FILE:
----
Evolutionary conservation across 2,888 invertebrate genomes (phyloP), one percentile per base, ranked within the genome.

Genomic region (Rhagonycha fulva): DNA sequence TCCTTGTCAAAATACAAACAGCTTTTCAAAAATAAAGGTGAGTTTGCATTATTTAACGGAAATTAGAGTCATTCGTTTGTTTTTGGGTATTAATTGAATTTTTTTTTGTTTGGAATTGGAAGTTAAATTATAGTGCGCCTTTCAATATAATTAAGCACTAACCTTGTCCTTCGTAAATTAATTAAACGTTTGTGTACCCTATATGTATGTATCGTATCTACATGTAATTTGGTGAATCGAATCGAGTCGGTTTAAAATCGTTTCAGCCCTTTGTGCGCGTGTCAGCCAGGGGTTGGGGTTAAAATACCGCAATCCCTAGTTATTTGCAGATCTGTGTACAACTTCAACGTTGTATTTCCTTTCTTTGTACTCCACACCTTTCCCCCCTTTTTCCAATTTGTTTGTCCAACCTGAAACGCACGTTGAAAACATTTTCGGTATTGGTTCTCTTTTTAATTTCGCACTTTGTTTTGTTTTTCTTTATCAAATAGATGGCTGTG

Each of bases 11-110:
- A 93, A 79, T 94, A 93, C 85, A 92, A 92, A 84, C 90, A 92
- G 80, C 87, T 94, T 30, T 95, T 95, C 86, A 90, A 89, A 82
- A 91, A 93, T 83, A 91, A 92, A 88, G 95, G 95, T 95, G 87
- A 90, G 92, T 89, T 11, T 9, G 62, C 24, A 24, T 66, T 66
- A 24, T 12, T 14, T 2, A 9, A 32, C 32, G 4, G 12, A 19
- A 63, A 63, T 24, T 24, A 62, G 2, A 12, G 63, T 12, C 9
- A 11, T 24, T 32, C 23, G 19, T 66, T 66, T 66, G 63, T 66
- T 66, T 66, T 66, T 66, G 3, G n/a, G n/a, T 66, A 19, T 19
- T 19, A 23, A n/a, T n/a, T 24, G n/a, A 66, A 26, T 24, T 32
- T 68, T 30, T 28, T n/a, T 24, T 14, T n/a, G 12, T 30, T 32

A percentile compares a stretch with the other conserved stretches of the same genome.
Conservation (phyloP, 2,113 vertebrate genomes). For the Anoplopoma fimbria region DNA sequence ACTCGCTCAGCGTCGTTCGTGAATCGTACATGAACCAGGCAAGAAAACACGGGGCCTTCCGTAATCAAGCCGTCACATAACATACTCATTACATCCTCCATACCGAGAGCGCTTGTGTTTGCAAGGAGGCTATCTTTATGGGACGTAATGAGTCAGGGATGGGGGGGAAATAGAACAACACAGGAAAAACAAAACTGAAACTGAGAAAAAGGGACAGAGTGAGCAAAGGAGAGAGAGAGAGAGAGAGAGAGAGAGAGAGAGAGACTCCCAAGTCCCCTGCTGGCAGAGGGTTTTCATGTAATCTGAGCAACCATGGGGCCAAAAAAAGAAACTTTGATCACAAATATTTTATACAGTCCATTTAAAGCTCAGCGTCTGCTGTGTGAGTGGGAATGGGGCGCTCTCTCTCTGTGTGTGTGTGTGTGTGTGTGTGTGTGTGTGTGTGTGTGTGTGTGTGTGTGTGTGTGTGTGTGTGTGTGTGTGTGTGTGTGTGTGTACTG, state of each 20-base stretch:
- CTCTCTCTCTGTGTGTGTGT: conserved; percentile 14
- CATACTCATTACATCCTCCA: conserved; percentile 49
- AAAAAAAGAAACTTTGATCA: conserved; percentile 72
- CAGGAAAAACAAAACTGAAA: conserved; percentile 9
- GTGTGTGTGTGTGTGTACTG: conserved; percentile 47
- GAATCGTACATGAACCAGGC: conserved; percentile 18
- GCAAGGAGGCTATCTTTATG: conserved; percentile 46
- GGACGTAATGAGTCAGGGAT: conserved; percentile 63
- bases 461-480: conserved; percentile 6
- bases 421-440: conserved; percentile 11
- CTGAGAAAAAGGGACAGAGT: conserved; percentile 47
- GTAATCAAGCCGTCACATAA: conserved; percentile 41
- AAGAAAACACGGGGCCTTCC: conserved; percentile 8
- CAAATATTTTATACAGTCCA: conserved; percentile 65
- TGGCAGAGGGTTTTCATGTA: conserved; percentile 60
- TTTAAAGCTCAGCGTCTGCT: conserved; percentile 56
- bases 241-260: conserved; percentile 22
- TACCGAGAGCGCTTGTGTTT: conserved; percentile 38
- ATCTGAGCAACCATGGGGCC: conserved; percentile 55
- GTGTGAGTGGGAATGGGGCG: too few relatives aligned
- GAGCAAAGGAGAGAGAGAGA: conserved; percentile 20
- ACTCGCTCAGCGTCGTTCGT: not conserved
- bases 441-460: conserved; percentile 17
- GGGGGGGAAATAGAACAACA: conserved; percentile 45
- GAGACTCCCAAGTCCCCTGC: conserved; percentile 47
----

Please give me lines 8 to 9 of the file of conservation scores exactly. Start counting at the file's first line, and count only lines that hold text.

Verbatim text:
- A 24, T 12, T 14, T 2, A 9, A 32, C 32, G 4, G 12, A 19
- A 63, A 63, T 24, T 24, A 62, G 2, A 12, G 63, T 12, C 9